The second interpretation of temporal dynamics is tailored to the novelty of the semantics, which asks the question of how theories and models represent the world, now adjusting the picture to fit a computer algorithm. Thus, the chief issue here is how the syntax of a computer algorithm maps onto the world, and how a given theory is actually brought into contact with data.
Finally, the distinction in principle/in practice is intended to sort out what is applicable in practice and what is applicable only in principle. To Humphreys, it is a philosophical fantasy to say that, in principle, all mathematical models find a solution within computer simulations [26, 623]. It is a fantasy because it is clearly false, although philosophers have claimed its possibility – hence, in principle. Humphreys suggests, instead, that in approaching computers, philosophers must keep a more downtoearth attitude, limited to the technical and empirical constraints that simulations can offer.
My position is complementary to Humphreys’ in the sense that it shows how computer simulations challenge established ideas in the philosophy of science. To this end, I begin by arguing for a specific way of understanding simulation models, the kind of model at the basis of computer simulations. To me, a simulation model recasts a multiplicity of models into one ‘supermodel’. That is to say, simulation models are an amalgam of different sorts of computer models, all having their own scales, input parameters, and protocols. In this context, I claim for three novelties in philosophy, namely, representation, abstraction, and explanation.
About the first novelty, I claim that the multiplicity of models implies that representation of a target system is more holistic in the sense that it encompasses all and every model implemented in the simulation model. To put the same idea in a rather different form, the representation of the simulation model is not given by any individual implemented model but rather by the combination of all of them.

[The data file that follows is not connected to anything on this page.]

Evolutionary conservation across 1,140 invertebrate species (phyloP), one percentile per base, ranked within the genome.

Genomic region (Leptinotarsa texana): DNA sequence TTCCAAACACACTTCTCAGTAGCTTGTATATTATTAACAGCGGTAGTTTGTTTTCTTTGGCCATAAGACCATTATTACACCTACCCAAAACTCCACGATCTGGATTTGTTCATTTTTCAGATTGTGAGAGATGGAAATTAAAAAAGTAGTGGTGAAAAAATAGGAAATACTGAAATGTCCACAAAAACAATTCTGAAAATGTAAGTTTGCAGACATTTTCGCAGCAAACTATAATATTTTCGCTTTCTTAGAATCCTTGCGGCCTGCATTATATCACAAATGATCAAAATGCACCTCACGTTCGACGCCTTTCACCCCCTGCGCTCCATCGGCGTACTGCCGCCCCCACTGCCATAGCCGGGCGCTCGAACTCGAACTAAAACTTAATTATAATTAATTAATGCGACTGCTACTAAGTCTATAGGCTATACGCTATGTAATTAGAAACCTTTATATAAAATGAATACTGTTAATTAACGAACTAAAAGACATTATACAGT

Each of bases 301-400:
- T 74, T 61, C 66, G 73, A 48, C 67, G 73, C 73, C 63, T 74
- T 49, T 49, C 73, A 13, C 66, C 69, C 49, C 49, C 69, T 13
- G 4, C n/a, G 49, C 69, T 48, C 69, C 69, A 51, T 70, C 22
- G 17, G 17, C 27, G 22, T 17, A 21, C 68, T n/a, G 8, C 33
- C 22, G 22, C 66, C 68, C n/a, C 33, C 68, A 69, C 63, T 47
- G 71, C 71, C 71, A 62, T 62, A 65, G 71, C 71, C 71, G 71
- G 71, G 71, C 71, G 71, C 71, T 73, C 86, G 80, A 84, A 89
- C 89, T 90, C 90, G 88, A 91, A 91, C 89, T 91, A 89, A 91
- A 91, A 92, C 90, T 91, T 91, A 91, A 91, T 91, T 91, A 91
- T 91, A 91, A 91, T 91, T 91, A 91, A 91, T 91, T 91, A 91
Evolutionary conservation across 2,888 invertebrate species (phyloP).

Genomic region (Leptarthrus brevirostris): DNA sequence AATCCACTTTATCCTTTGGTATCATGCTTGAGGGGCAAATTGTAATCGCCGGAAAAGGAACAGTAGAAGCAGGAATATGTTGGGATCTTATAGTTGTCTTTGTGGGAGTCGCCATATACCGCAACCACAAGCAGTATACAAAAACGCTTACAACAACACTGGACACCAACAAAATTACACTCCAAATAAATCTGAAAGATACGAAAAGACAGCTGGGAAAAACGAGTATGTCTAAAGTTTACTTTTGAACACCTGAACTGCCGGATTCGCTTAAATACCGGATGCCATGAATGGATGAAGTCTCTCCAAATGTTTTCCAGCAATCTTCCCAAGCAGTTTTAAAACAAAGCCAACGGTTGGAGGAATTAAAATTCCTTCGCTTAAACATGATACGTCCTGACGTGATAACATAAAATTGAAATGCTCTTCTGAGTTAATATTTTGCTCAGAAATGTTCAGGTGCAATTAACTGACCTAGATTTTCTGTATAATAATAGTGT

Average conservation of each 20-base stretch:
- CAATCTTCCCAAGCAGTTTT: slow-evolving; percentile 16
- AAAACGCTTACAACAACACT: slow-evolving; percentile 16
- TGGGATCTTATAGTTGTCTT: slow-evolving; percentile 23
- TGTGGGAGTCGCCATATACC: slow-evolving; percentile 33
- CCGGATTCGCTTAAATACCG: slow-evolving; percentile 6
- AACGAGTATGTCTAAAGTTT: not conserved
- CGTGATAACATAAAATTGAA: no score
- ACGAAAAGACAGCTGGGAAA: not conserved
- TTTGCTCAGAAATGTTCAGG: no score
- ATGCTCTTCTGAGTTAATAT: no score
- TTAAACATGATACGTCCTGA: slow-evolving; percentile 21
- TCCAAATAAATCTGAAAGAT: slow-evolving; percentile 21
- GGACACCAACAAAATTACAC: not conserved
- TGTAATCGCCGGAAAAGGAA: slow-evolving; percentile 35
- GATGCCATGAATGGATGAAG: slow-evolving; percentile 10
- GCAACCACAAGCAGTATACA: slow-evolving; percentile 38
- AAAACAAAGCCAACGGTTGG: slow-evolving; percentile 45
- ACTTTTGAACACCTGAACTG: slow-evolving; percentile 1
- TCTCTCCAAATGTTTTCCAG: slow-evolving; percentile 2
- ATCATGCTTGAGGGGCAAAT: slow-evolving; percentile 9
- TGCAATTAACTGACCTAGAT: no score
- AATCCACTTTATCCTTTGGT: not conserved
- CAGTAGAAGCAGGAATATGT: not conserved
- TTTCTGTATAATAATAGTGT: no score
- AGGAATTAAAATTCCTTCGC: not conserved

The challenge that computer simulations bring to the notion of abstraction and idealization is that, typically, the latter presupposes some form of neglecting stance. Thus, abstraction aims at ignoring concrete features that the target system possesses in order to focus on their formal setup; idealizations, on the other hand, come in two flavors: while Aristotelian idealizations consist in ‘stripping away’ properties that we believe not to be relevant for our purposes, Galilean idealizations involve deliberate distortions. Now, in order to implement the required variety of models into a single simulation model, it is important to count on techniques by which information is hidden from the users, but not neglected from the models [9]. This is to say that the properties, structures, operations, relations and the like present in each mathematical model can be effectively implemented into the simulation model without stating explicitly how such implementation is carried out.
Finally, scientific explanation is a timehonored philosophical topic where much has been said. When it comes to explanation in computer simulations, however, I propose a rather different look at the issue than the standard treatment offers. One interesting point here is that, in the classic idea that explanation is of a realworld phenomenon I oppose the claim that explanation is, first and foremost, of the results of computer simulations. In this context, many new questions emerge seeking for an answer. I discuss scientific explanation in more detail in section LABEL:Explanatory_force.
As I have mentioned before, I do believe that computer simulations raise novel questions for the philosophy of science. This book is living proof of that belief. But even if we do not believe in their philosophical novelty, we still need to understand computer simulations as scientific novelties with a critical and philosophical eye. To these ends, this book presents and discusses several theoretical and philosophical issues at the heart of computer simulations. Having said all of this, we may now submerge ourselves into their pages.
1.1 What are computer simulations?